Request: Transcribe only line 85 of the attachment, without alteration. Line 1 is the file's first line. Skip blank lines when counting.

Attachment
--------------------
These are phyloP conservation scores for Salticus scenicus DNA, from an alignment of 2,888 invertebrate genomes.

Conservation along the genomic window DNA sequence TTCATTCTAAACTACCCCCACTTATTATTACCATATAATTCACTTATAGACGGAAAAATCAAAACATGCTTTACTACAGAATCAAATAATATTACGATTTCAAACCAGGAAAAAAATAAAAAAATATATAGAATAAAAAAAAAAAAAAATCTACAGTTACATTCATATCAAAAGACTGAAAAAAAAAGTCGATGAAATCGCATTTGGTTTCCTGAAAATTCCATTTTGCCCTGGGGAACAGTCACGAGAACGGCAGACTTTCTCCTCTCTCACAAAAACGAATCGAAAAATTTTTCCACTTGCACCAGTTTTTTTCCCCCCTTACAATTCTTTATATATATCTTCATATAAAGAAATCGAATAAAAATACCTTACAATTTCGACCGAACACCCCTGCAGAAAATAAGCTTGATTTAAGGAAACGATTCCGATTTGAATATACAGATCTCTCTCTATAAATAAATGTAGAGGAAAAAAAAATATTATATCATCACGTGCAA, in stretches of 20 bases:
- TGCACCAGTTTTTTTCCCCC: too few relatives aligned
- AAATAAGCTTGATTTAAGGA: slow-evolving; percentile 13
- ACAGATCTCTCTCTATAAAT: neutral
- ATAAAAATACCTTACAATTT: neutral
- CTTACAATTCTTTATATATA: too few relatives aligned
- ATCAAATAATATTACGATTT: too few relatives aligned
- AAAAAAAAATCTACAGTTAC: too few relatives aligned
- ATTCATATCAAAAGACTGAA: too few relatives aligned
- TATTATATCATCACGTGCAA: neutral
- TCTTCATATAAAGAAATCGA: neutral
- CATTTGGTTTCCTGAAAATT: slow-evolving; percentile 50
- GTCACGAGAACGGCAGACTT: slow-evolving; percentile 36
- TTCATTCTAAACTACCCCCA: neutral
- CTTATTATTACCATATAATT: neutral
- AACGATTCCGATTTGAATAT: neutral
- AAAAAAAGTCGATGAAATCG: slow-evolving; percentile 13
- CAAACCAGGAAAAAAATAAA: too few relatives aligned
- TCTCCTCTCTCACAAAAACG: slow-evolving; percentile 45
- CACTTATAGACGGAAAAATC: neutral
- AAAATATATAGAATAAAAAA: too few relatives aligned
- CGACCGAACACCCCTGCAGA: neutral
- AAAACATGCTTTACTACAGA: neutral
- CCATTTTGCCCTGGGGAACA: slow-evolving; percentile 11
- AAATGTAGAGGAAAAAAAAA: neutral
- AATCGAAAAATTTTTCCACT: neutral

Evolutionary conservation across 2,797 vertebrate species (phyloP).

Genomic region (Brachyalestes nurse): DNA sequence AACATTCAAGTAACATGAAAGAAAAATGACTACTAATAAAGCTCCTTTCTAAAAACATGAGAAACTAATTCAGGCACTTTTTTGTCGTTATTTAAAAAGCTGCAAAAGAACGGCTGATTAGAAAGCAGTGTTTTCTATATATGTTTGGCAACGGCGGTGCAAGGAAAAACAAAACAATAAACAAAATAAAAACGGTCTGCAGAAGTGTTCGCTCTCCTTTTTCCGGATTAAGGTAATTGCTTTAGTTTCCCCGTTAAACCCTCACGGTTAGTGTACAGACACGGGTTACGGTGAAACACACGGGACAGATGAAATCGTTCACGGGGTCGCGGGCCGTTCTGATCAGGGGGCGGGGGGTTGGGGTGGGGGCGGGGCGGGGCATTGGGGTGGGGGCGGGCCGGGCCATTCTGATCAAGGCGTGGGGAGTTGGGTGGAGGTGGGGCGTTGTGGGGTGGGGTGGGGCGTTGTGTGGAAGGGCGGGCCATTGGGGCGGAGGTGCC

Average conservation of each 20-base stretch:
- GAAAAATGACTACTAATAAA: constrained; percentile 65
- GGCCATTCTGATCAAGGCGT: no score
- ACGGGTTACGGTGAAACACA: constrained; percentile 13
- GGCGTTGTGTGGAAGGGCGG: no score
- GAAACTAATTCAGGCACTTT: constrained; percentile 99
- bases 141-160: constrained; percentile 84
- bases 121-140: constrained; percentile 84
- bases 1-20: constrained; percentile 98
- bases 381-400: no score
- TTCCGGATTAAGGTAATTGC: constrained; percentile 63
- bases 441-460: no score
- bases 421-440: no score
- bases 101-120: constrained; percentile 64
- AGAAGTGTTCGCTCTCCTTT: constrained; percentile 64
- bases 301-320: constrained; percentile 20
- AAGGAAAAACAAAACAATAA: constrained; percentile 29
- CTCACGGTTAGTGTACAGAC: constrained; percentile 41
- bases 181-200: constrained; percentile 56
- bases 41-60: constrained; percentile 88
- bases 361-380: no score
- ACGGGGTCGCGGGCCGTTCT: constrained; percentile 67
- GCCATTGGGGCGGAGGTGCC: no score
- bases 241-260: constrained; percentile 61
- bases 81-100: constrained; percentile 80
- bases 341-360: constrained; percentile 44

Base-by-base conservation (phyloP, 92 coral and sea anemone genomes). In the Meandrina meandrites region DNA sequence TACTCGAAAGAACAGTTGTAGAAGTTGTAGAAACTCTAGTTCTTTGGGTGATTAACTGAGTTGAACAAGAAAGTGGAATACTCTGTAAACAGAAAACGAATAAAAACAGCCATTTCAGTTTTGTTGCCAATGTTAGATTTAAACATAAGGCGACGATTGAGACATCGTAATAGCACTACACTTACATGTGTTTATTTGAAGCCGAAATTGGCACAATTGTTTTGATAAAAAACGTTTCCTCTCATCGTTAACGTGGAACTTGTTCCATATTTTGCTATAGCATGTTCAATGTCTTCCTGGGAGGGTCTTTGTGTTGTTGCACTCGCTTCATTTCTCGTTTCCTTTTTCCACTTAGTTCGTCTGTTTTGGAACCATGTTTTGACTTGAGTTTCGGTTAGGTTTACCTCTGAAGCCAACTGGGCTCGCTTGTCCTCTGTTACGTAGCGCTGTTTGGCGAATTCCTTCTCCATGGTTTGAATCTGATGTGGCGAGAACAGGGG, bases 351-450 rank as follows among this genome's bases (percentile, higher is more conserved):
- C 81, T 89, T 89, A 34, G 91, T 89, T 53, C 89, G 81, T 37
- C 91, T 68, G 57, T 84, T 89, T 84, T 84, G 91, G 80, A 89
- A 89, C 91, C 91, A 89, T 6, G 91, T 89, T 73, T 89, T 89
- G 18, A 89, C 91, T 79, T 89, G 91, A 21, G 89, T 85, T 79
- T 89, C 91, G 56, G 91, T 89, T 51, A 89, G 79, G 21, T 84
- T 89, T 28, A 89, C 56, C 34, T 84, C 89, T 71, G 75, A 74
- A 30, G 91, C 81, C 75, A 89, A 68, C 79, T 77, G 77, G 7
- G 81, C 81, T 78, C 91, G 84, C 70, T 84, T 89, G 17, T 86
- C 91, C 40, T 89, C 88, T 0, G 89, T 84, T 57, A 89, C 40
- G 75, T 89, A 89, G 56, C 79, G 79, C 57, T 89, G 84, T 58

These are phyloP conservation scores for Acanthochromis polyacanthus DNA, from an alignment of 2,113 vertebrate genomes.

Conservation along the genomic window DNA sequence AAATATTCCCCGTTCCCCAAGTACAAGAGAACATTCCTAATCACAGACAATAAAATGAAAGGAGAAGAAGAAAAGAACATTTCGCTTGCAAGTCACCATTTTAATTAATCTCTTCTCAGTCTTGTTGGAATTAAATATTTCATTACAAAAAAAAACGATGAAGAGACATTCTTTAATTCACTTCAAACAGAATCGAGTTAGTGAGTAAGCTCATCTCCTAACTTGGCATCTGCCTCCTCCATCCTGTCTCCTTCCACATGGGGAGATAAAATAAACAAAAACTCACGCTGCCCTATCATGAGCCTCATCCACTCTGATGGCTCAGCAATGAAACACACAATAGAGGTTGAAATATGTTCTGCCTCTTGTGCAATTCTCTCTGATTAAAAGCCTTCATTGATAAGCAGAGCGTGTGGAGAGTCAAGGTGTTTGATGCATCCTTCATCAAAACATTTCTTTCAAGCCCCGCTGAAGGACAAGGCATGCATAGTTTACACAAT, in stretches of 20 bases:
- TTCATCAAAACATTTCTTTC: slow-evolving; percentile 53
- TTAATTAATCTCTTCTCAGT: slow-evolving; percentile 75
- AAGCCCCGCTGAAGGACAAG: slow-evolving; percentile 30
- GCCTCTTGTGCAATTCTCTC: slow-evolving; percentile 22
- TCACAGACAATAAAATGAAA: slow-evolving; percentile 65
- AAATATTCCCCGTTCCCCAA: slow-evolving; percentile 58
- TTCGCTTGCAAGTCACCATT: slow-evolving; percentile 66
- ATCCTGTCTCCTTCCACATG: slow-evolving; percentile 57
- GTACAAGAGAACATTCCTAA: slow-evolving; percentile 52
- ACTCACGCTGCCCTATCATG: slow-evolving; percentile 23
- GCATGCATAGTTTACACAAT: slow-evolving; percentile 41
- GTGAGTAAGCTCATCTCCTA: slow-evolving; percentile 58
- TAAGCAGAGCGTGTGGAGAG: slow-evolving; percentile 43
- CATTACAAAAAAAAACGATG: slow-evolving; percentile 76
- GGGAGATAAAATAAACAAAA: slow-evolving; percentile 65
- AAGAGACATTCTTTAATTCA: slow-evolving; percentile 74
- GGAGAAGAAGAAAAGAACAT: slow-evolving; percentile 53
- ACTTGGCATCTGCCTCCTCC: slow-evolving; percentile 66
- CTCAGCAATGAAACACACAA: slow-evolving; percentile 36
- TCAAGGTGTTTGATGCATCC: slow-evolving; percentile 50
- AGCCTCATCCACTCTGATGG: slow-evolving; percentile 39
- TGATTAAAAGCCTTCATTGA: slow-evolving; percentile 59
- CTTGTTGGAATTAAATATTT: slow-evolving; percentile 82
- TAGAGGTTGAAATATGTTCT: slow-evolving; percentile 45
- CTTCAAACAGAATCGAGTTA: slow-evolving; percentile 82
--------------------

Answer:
- GGAGAAGAAGAAAAGAACAT: slow-evolving; percentile 53